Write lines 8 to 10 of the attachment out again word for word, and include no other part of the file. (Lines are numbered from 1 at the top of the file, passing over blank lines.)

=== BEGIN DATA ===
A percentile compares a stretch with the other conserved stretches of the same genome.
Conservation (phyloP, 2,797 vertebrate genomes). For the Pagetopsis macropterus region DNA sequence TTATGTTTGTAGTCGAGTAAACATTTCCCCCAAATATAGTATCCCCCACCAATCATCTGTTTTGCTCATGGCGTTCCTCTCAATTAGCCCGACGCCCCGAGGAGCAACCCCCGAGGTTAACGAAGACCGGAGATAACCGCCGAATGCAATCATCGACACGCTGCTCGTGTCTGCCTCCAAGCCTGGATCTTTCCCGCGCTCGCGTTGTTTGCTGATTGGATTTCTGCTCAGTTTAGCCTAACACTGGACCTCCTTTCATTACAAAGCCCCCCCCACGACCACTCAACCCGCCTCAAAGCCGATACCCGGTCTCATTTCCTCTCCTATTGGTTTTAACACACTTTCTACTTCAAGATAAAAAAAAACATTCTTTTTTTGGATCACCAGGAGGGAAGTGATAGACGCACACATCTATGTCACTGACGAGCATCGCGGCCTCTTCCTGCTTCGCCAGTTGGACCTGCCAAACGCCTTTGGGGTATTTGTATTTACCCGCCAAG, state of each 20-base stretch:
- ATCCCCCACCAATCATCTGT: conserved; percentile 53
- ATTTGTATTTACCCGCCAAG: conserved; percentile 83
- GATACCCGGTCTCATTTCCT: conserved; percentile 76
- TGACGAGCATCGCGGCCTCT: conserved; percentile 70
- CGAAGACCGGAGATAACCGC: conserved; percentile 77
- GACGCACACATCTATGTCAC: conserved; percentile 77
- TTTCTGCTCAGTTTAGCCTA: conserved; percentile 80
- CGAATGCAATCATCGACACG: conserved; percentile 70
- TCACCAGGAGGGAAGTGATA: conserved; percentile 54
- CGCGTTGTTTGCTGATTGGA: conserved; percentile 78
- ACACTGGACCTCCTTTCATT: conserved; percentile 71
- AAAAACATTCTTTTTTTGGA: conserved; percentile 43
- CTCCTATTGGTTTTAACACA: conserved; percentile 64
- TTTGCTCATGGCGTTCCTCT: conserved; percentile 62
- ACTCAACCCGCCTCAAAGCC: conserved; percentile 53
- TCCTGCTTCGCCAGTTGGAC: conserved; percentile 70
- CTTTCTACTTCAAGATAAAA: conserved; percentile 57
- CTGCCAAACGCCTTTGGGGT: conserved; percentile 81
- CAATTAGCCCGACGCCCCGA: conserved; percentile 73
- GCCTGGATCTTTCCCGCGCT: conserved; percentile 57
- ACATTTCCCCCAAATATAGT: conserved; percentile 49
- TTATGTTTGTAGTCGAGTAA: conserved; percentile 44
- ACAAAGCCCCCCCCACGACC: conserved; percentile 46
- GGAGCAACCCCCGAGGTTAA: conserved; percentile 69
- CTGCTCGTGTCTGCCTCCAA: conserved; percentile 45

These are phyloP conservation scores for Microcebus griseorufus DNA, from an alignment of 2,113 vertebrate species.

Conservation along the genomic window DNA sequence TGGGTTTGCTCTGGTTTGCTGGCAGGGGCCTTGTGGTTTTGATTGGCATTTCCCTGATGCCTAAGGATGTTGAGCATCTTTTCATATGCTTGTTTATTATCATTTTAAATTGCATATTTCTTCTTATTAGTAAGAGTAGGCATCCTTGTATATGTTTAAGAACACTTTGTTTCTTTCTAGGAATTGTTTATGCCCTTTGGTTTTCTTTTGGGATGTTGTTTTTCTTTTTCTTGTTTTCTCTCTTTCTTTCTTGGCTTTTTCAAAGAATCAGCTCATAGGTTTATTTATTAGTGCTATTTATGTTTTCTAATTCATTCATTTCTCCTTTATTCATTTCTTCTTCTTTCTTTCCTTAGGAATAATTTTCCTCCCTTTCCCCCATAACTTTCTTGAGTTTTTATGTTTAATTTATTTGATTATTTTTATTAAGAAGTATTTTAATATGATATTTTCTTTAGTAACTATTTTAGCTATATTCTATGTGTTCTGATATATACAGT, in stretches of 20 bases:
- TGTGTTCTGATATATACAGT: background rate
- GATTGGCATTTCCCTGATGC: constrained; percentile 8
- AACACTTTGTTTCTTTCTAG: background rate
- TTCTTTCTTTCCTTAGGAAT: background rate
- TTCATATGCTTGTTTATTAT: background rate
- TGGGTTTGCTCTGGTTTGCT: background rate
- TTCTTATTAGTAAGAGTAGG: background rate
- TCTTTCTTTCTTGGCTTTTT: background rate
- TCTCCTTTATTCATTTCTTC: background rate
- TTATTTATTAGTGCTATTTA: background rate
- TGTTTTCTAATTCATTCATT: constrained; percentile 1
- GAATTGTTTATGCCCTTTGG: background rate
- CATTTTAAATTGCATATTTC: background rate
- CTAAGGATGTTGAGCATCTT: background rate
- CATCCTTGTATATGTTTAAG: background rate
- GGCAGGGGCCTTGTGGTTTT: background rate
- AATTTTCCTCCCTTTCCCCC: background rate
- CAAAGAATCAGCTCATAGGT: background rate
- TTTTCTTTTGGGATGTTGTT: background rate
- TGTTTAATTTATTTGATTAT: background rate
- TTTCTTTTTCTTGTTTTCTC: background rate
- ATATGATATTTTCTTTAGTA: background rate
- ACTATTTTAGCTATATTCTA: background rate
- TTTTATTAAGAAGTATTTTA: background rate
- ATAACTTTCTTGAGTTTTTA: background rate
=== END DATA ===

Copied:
- GACGCACACATCTATGTCAC: conserved; percentile 77
- TTTCTGCTCAGTTTAGCCTA: conserved; percentile 80
- CGAATGCAATCATCGACACG: conserved; percentile 70